Last night I played a rather riotous game of ‘Therapy’ with some friends from church. It’s a board game with a mixture of multiple choice questions based on psychology stats, inkblot interpretation and then ‘therapy’ questions with one or all the other players trying to guess your answer to a question. One example from last night posed the question of which other player you thought would be most comfortable spending a week at a nudist colony. Once the lucky subject had written down her answer, we all had to discuss and agree who we thought she would have chosen.
Thankfully, not all the questions were quite so embarrassing, and it was an enjoyable way of getting to know each other a bit better. I don’t think my therapeutic qualifications helped much at all as I think I came last, but I could always put that down to the luck of the dice. Getting stuck on ‘therapy’ spaces maybe meant that other people didn’t know me as well as they might have done, although they did guess the musical instrument I felt most suited my personality (harp, electric guitar, bugle or tuba – answer at the end…). The word bugle is apparently hilarious to one of my friends.
In fact there was much hilarity, as there has been on most occasions of playing this game. The couple last night seemed to know each other pretty well – rather better than some others have fared (including my parents if I remember correctly). It brought up all sorts of avenues of interesting conversation that maybe just don’t tend to come up if you watch TV together. Another prompt for random conversations must be the game my housemate used with the teenagers this morning – ‘Would you rather’. I’m not sure my preference for a duck-sized elephant rather than an elephant-sized duck says that much about me, but the potential for interesting insights is definitely there.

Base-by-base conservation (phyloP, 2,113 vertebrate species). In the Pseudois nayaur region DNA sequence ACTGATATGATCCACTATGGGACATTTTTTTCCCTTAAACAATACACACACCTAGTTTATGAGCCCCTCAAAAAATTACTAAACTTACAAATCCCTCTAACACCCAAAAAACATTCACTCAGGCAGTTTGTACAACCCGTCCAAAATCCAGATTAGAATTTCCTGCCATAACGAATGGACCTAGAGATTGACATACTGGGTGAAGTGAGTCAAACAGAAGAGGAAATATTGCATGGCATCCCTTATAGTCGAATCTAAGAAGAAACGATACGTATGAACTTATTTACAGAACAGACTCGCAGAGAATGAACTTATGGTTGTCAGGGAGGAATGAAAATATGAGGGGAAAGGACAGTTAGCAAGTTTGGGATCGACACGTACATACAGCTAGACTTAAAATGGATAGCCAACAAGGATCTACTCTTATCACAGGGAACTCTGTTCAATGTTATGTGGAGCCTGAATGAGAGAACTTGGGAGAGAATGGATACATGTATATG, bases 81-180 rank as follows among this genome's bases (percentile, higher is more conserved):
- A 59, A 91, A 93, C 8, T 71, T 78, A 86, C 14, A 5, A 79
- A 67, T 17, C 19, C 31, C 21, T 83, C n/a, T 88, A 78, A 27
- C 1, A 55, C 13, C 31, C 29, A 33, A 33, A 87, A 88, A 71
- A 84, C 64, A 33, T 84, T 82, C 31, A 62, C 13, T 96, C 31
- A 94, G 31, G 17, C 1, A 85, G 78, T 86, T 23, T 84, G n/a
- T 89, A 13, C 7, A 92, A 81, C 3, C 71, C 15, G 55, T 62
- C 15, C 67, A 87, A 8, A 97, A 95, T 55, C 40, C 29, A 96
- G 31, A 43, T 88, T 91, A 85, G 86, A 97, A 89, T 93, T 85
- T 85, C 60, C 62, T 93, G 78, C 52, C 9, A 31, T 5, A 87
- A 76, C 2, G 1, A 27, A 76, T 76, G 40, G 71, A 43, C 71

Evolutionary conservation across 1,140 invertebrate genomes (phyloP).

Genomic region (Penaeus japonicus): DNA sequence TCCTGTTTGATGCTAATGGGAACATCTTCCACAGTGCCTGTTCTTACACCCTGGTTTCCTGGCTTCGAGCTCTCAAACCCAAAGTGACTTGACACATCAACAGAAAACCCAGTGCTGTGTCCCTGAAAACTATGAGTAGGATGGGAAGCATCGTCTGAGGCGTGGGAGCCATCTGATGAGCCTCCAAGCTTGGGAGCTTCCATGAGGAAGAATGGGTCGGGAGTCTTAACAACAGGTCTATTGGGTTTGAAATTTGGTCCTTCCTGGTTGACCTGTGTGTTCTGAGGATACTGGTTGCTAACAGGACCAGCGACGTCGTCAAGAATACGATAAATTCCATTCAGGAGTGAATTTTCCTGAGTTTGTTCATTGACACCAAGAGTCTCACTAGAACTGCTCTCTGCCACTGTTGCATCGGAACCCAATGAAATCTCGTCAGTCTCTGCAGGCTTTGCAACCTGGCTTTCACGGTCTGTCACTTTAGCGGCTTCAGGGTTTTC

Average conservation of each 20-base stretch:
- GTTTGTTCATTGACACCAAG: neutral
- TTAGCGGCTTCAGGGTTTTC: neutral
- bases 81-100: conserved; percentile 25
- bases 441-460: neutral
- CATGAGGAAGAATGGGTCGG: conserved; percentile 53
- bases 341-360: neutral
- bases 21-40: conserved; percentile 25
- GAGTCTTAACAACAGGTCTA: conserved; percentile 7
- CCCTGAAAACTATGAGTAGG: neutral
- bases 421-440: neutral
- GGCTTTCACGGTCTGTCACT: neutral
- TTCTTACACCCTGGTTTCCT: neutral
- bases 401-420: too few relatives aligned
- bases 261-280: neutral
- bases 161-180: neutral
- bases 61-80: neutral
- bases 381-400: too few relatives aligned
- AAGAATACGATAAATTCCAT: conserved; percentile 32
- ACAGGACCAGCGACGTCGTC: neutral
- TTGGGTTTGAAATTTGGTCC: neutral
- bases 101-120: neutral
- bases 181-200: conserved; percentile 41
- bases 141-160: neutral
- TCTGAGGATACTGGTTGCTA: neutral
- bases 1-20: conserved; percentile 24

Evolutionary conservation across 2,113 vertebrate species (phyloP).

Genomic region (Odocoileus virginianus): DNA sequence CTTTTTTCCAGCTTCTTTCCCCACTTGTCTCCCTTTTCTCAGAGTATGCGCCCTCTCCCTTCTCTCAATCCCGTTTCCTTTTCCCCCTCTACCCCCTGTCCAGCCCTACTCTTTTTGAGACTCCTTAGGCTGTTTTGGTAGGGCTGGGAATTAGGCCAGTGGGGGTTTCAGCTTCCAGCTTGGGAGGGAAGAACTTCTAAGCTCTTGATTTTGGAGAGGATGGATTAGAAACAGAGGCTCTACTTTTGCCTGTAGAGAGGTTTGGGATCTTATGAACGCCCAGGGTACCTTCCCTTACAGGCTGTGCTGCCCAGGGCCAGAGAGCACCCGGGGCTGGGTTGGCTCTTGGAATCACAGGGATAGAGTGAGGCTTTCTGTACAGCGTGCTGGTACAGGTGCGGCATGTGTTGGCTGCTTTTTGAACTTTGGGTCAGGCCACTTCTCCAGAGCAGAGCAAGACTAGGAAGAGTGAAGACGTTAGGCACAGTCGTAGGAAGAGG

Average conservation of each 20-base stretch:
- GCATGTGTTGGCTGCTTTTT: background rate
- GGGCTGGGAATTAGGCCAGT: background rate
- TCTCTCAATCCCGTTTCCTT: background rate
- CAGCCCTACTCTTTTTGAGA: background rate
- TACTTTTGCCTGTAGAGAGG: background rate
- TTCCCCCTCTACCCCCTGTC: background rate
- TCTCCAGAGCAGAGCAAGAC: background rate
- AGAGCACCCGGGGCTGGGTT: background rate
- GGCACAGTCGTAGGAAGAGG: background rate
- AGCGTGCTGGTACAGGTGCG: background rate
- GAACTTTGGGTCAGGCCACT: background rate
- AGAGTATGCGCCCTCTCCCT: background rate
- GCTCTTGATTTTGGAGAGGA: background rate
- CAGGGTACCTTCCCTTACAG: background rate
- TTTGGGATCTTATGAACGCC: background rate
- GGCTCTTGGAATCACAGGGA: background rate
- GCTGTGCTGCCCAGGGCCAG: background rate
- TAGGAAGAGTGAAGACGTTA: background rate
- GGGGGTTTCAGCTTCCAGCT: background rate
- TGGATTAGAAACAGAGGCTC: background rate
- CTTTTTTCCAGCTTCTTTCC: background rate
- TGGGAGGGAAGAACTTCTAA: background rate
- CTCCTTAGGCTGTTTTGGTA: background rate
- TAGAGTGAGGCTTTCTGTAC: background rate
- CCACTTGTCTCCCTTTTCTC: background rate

I used to have a poster on my wall that said ‘A friend is someone who knows all about you and still loves you’. I guess that implies that part of making friends is letting people know about you – being open enough to sharing what makes you the person you are. There’s a vulnerability involved – not knowing how someone will react to your personality quirks or the things that are important to you. Blogging is a bit one sided in terms of getting to know someone – I’d welcome more comments or links to other people’s blog sites. I guess there’s a danger of sharing too much information, but I’ve also found that more personal blogging leads to more readers.
Another of the Therapy questions last night was about the thing you had never told anyone – was it to do with love, money or embarrassment. My friend picked the answer ‘embarrassment’, and we guessed right. Some things are too embarrassing to tell anyone. Some things might totally change the way people see you and can’t be unsaid. Bearing that in mind, someone who knows everything about you and still loves you sounds even more amazing. I expect you can guess who I have in mind. Oh, and I’m playing a harp by the way. Heavenly 🙂